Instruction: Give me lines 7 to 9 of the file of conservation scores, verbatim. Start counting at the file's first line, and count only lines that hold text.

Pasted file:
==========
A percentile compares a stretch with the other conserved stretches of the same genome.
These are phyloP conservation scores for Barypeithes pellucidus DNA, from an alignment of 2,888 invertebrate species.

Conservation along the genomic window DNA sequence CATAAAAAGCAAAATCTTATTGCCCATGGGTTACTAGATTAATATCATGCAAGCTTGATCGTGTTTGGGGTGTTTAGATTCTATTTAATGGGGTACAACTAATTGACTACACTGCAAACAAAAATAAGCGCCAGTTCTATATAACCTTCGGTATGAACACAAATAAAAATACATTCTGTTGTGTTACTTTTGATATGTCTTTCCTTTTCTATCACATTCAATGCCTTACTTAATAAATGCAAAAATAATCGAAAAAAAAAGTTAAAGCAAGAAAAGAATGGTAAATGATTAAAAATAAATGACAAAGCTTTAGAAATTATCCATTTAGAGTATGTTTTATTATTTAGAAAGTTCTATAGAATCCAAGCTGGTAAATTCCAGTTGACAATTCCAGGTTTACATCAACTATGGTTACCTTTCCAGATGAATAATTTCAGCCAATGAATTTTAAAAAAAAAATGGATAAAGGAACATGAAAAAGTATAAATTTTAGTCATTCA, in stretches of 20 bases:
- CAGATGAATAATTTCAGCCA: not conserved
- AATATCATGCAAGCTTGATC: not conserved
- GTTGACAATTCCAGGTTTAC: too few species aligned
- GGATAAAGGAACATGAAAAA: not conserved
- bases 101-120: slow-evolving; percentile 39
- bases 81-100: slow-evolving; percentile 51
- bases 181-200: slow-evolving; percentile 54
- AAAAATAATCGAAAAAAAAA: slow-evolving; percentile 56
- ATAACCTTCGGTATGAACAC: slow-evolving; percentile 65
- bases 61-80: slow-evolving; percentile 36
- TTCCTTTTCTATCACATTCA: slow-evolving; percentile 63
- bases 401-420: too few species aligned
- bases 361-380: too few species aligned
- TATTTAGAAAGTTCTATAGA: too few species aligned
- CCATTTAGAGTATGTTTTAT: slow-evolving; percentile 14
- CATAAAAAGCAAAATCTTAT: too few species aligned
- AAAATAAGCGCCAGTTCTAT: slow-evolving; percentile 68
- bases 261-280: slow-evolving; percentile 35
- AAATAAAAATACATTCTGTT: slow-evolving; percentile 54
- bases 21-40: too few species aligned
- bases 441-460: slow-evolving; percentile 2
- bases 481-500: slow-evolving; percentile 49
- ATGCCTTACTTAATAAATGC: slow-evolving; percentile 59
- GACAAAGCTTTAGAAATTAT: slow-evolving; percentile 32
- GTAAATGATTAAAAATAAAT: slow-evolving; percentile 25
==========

- GGATAAAGGAACATGAAAAA: not conserved
- bases 101-120: slow-evolving; percentile 39
- bases 81-100: slow-evolving; percentile 51